The program would probably involve an independent unit rather than a counselor riding around with the Cortez police. “We looked at the co-responder method, where a counselor might be with an officer, but we need the program to be more county-wide,” Knuckles said. “If the counselor is riding with Cortez police and something goes on in Dolores, it slows down the response.

“We felt a stand-alone unit that could roam would be better. They could do self-initiated contacts, go to the hot spots – City Market, Safeway, the park – maybe eliminate some of the calls that dispatch receives. Be proactive.”

Cortez does not see a great deal of extremely violent crime, but police do face danger on the job on a regular basis.

“The domestic calls are dangerous for law enforcement officers,” Knuckles said. “You have two individuals, typically in a relationship, that are both heated. They can turn on you.”

Colorado law requires that the perpetrator of domestic violence be arrested, if the facts indicate that someone was perpetrating violence. That means police may be removing the victim’s source of income and livelihood, Knuckles said. “That can get pretty heated and dangerous.”

Investigations and arrests involving illegal narcotics are potentially quite dangerous for officers, he said.

But most police encounters with citizens are peaceful. “Mostly, people are pretty compliant. The people that really get aggressive are probably the minority. Our officers are good at de-escalating and explaining things.”

Knuckles, who grew up in Egnar near the Utah border, began his law-enforcement career with the Dolores County Sheriff’s Office, where he worked from 1991 to 1994.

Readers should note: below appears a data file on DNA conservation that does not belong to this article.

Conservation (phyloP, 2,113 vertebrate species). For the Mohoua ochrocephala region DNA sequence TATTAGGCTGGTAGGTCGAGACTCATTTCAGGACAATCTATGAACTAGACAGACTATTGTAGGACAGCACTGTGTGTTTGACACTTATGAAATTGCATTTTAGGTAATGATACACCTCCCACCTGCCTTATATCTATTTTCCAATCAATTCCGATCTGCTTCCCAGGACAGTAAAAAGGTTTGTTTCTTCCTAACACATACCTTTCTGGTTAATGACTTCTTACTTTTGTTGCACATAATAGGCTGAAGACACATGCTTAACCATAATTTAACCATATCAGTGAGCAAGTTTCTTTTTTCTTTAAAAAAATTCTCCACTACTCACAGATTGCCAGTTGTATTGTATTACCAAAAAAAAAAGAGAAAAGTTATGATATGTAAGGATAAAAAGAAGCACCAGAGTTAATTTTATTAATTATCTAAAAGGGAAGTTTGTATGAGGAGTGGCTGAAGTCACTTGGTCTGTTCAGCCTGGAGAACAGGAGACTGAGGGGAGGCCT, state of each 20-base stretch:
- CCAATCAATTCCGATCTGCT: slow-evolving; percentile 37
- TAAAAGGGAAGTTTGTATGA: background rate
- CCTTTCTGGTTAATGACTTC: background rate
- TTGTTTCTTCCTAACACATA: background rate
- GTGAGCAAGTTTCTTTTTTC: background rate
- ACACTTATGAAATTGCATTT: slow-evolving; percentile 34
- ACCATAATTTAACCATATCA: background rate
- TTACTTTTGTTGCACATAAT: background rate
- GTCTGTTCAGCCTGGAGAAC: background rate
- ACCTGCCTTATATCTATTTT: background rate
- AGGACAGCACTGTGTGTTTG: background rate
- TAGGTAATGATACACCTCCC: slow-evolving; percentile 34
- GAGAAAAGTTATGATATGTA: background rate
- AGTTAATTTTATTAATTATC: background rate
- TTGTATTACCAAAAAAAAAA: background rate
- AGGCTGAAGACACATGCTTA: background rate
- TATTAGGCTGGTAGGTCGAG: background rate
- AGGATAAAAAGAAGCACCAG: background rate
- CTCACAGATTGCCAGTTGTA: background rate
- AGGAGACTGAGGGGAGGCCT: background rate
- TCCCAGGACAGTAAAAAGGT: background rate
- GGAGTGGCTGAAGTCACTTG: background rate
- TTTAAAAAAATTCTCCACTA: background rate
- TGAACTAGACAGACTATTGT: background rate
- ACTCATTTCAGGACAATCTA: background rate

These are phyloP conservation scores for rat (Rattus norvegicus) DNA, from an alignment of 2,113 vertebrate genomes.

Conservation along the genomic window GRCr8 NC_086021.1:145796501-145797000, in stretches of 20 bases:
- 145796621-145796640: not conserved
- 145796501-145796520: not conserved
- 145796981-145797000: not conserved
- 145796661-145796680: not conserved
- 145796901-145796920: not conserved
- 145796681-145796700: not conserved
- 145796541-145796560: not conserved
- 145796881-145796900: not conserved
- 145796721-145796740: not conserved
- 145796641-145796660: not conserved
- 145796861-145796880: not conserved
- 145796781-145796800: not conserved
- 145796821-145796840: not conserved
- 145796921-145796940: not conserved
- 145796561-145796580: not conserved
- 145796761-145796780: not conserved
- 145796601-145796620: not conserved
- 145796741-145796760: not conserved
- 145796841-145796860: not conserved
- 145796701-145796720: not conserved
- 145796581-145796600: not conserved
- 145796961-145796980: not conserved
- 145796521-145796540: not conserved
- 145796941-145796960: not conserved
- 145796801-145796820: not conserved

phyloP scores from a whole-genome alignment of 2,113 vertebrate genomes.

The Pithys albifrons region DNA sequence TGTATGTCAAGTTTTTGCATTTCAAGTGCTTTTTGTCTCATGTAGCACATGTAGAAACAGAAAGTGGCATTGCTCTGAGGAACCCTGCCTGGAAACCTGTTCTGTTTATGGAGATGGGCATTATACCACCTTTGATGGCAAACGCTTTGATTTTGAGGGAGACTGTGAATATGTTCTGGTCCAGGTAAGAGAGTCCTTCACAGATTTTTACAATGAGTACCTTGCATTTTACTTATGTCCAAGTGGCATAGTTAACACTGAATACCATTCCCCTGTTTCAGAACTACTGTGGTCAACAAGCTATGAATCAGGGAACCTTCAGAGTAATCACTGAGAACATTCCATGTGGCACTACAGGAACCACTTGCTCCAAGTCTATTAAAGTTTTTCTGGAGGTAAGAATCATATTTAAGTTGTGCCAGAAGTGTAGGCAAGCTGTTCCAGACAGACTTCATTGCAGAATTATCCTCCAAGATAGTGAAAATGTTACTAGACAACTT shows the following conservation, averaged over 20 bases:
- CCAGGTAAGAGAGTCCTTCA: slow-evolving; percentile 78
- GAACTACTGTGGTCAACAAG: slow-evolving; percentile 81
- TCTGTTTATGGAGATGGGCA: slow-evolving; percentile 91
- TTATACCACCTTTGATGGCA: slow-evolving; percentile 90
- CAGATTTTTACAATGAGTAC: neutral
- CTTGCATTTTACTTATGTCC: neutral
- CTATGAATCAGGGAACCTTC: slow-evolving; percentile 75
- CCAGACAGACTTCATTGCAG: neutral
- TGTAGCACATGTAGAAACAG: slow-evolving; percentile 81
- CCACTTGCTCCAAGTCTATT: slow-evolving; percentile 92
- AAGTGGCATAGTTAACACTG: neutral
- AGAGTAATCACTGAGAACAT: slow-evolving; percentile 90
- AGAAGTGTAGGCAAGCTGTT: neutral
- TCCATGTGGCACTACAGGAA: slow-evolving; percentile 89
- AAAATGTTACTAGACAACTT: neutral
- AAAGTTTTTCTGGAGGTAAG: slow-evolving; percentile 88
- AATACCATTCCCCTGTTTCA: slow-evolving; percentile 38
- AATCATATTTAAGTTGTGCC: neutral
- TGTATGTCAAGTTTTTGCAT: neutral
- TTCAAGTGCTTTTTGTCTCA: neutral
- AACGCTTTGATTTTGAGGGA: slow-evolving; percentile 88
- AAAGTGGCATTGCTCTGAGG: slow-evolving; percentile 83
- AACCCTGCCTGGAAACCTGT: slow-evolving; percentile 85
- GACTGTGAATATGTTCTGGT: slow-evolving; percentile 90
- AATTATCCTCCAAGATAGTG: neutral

After a brief stint with Colorado parks in Grand Junction, he came to the Cortez Police Department, where he worked until 2005. He left to do contract work overseas in Iraq for four years, then returned to the area, working for the District Attorney’s office, then the sheriff ’s office as a narcotics officer. He eventually became undersheriff.

But his longest stint in law enforcement was the 11 years he had spent with the Cortez police, and he was glad to be able to return. “It’s really like I came home,” he said. “It felt pretty good. There were a lot of the same guys here.”

But taking over for Roy Lane was a little unsettling. “Roy mentored me. He helped me out when I was at the sheriff ’s office. He was here a long time. I knew there were big shoes to fill. It was a little strange.”

Knuckles is looking forward to moving law enforcement into the future. “I felt like Roy did an outstanding job for 37 years, but he was kind of set in his ways. I think I bring the opportunity to kind of bring the agency little bit forward, the way things are changing. I look at it as a positive thing.”

Changes to law enforcement

In response to the death of George Floyd and other incidents of police force that clearly seemed unjustified, Colorado became one of the first states in the nation to pass a sweeping reform bill, SB 217. It changed the rules under which law officers can use deadly force. It requires that they intervene if a fellow officer is using inappropriate force. It bans the use of chokeholds and carotid holds.

Knuckles said some of his officers were concerned about the new rules, but he believes the changes aren’t unreasonable. “Some of the older officers got really nervous. ‘You can’t do the job. It’s not real law enforcement.’

“All I have to say is, law enforcement has been changing forever. Police officers used to be able to shoot fleeing felons. That changed. Miranda [the 1966 Supreme Court decision that required law enforcement to tell suspects their rights before questioning them] – that caused a whole bunch of controversy back in the day.

“You just adapt,” he said.. “That’s the way things go.

“I just look at 217 as law enforcement progressing along as it always has,” he said. “I sat with our people and we went through the changes in 217. If somebody is using excessive force you step in. That’s always been our policy, so what’s the difference?”

“Law enforcement is going to change forever. Having those people that can recognize and adapt is going to be critical. You identify individuals that may not be following all the policies and you get rid of them, as in any other profession.”

From February 2021. Read similar stories about , .